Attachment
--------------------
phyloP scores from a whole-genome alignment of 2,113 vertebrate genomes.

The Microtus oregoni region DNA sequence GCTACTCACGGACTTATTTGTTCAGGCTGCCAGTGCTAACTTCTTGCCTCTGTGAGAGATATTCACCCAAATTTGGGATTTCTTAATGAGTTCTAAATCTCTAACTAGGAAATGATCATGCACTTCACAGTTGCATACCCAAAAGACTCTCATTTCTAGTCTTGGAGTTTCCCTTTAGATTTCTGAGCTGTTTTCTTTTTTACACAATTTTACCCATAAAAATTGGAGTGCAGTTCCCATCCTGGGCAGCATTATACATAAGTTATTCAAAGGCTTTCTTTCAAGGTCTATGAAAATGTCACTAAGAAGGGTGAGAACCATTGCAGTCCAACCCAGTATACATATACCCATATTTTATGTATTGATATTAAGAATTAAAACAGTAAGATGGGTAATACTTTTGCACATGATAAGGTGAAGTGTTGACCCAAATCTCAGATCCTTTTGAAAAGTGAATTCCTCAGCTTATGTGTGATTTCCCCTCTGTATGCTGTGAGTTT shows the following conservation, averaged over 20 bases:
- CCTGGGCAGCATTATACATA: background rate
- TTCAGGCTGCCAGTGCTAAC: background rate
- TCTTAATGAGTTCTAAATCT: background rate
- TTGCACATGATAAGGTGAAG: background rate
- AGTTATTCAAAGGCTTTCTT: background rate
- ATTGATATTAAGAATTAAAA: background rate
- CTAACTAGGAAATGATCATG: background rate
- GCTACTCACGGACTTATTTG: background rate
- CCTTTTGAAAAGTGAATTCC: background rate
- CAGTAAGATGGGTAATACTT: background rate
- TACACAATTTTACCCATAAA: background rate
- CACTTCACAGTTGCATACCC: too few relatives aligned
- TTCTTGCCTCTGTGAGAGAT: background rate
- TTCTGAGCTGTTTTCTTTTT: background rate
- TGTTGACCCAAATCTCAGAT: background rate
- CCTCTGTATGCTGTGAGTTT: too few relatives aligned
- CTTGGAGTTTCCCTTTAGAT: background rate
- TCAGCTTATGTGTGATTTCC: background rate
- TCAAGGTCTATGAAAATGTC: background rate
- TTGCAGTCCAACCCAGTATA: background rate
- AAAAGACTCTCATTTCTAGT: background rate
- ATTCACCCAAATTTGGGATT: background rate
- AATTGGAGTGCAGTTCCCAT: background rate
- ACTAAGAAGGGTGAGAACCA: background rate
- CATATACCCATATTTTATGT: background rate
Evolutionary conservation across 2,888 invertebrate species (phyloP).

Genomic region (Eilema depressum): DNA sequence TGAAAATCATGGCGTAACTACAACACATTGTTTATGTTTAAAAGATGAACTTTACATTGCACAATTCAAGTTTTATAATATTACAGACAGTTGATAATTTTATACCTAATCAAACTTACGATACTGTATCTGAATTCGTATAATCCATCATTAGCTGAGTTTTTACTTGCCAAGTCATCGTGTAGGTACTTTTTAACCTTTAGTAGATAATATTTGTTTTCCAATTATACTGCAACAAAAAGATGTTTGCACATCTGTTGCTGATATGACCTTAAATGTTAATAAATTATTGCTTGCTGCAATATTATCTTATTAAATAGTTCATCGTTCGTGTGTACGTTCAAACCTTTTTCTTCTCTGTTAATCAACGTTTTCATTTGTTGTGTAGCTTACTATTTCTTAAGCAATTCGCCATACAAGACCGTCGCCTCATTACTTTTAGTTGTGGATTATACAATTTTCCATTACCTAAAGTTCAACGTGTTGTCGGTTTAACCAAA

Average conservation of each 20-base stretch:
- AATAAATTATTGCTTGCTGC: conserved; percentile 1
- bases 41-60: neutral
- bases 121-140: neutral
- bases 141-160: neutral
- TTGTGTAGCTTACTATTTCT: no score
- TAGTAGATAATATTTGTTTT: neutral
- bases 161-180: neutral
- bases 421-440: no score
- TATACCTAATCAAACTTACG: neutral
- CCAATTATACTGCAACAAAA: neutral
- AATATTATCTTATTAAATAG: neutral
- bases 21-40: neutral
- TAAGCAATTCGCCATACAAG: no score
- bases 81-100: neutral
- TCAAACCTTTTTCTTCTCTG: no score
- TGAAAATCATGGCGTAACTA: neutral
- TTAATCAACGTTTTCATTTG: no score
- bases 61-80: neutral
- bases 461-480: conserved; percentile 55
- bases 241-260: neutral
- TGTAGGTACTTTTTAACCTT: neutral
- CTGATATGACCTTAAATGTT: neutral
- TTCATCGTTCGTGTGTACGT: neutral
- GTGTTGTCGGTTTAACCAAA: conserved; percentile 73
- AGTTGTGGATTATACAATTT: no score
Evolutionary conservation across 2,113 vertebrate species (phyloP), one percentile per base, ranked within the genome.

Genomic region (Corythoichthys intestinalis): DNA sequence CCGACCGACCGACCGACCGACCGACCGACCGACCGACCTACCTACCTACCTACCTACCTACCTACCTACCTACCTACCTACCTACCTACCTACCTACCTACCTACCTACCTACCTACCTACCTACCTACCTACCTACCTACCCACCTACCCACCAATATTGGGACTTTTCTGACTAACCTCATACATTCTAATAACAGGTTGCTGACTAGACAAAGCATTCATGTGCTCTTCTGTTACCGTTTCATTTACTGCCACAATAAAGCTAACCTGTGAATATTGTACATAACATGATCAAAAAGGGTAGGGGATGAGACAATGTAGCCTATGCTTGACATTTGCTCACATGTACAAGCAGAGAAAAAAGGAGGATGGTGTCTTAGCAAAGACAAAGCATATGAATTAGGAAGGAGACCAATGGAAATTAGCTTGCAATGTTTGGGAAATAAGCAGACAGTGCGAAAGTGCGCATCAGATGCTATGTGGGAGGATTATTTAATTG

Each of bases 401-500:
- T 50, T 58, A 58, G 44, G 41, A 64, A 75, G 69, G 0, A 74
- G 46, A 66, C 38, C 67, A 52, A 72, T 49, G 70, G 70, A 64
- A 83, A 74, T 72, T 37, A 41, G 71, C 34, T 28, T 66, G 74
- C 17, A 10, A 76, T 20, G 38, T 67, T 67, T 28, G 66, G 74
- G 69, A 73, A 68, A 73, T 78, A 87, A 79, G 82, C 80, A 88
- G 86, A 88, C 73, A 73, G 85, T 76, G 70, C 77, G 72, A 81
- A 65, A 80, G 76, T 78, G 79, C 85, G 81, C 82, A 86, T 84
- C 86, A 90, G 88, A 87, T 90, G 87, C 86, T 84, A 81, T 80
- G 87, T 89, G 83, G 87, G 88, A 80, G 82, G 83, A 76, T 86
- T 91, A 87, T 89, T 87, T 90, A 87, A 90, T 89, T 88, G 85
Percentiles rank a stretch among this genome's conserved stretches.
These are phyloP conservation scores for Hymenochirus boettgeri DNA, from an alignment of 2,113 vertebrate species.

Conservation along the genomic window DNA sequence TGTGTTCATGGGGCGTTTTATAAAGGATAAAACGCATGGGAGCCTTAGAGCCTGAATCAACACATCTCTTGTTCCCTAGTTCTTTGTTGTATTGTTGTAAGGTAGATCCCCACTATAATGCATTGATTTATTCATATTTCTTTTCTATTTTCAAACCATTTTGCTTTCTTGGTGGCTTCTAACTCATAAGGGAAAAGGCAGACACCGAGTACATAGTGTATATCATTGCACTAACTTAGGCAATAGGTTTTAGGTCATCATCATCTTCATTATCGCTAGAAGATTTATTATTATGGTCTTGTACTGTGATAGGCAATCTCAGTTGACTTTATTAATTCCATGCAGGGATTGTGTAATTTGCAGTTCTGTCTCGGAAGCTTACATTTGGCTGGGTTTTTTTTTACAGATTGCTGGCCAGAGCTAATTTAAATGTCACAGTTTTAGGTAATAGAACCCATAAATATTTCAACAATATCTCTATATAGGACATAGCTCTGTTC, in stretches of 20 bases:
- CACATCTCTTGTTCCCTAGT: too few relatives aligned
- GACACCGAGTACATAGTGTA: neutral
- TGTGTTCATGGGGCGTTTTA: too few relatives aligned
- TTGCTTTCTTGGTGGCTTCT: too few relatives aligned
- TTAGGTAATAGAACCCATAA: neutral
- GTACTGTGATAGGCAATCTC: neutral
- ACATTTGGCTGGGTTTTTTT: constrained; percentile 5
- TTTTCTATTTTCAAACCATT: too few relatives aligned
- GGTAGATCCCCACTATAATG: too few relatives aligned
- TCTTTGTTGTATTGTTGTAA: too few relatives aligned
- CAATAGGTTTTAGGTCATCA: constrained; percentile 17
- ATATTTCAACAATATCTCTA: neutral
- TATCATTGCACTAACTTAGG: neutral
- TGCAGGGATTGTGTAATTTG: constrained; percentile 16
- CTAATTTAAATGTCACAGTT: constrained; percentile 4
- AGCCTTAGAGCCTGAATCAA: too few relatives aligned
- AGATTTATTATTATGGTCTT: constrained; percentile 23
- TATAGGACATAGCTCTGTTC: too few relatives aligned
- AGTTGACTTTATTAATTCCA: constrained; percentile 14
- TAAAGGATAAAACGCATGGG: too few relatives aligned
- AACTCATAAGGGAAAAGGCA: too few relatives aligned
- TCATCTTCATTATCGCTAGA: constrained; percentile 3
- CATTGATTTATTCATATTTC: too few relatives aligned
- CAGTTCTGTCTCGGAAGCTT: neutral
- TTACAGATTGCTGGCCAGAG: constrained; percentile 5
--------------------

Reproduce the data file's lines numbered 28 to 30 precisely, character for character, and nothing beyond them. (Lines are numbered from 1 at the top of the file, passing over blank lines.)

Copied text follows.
Evolutionary conservation across 2,888 invertebrate species (phyloP).

Genomic region (Eilema depressum): DNA sequence TGAAAATCATGGCGTAACTACAACACATTGTTTATGTTTAAAAGATGAACTTTACATTGCACAATTCAAGTTTTATAATATTACAGACAGTTGATAATTTTATACCTAATCAAACTTACGATACTGTATCTGAATTCGTATAATCCATCATTAGCTGAGTTTTTACTTGCCAAGTCATCGTGTAGGTACTTTTTAACCTTTAGTAGATAATATTTGTTTTCCAATTATACTGCAACAAAAAGATGTTTGCACATCTGTTGCTGATATGACCTTAAATGTTAATAAATTATTGCTTGCTGCAATATTATCTTATTAAATAGTTCATCGTTCGTGTGTACGTTCAAACCTTTTTCTTCTCTGTTAATCAACGTTTTCATTTGTTGTGTAGCTTACTATTTCTTAAGCAATTCGCCATACAAGACCGTCGCCTCATTACTTTTAGTTGTGGATTATACAATTTTCCATTACCTAAAGTTCAACGTGTTGTCGGTTTAACCAAA

Average conservation of each 20-base stretch: